Cadets at the U.S. Air Force Academy in Colorado Springs soon will be training in the Cirrus SR20. The Air Force has ordered 25 of the airplanes, branded as the T-53A, Cirrus announced on Tuesday. “The T-53A meets or exceeds all of our performance and operational criteria and is very well-suited to our mission,” said Lt. Col. Brad Oliver, spokesman for the academy’s 557th Flying Training Squadron. “And, while we hope never to have need of it, our cadets and instructors will now have the option of pulling the chute if it’s needed.” The value of the purchase is about $6.1 million, Cirrus said. Deliveries started in June and will continue through next year. The Cirri will replace the current fleet of leased Diamond Aircraft DA40s. Diamond President Peter Maurer told AVweb he thinks the Air Force made a bad choice, for several reasons.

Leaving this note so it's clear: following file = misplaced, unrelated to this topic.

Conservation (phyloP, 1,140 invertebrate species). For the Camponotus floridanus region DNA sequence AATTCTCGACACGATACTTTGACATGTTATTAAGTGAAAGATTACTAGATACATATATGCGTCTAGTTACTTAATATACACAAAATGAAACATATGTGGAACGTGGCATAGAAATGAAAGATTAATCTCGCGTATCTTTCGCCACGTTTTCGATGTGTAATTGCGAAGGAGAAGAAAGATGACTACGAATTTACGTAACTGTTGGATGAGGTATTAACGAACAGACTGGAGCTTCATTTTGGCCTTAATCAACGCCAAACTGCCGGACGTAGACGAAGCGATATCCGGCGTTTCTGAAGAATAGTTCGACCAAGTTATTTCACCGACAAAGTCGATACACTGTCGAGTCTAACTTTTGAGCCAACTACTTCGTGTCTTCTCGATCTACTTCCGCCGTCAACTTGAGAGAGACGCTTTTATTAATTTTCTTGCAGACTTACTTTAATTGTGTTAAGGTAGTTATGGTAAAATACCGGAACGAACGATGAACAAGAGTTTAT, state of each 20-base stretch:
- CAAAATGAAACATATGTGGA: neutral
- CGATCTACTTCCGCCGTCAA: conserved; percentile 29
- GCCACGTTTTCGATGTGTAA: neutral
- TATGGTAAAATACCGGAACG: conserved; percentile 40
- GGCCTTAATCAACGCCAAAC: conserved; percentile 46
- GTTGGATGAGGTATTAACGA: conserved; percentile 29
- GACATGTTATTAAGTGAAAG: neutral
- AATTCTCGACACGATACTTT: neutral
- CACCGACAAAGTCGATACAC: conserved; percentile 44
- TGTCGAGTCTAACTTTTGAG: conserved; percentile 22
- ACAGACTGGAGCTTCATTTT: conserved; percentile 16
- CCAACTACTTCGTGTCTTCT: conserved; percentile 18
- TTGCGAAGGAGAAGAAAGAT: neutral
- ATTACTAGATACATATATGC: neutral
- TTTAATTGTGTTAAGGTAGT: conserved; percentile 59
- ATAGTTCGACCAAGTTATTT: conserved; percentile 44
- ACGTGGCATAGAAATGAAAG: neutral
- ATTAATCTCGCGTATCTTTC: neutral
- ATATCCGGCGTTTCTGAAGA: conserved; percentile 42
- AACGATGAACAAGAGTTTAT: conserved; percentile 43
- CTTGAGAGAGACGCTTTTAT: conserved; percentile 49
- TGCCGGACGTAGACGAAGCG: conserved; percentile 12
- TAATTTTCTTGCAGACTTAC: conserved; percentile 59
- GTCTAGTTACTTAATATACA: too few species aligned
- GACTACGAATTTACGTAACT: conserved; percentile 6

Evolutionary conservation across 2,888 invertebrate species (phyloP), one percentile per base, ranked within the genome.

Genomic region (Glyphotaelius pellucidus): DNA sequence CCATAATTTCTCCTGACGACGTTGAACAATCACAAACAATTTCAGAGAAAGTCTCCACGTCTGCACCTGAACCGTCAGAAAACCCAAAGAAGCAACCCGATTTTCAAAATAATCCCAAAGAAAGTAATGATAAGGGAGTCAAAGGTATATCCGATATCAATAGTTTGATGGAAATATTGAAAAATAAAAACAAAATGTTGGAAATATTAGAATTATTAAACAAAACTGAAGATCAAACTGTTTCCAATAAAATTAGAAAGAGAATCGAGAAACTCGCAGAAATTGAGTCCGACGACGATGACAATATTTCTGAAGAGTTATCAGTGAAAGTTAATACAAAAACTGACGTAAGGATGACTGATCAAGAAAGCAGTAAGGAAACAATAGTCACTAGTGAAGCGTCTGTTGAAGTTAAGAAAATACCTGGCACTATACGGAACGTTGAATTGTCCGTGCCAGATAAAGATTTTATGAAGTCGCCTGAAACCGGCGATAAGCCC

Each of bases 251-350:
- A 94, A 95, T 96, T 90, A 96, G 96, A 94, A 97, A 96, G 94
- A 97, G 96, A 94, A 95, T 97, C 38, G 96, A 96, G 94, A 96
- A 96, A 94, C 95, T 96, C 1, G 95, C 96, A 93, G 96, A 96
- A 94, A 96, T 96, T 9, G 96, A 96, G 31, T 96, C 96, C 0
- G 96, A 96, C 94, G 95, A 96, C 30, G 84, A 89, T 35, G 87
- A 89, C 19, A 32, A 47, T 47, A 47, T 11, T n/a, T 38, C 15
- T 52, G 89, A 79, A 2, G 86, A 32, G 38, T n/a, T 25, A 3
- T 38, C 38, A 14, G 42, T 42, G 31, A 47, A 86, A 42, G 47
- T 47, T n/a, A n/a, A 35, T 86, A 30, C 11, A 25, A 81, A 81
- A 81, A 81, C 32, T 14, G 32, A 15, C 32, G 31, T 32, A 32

“I think that using ‘lowest cost technically acceptable’ as the selection criterion … without even a flight test evaluation, is simply not a good way to select an airplane,” Maurer said. He added that it’s a “waste of money” for the government to spend over $6 million to buy new airplanes, when it already has a fleet of two-year-old DA40s “that are technically better suited to the mission and have a perfect safety history to date.” Jon Dauplaise, Cirrus vice president of domestic sales, told The Grand Forks Herald the main attraction to the Air Force seemed to be the SR20’s sophisticated cockpit technology. “The reason we’re well-suited in the training market is because this will teach them to fly modern airplanes at a very early stage,” Dauplaise said.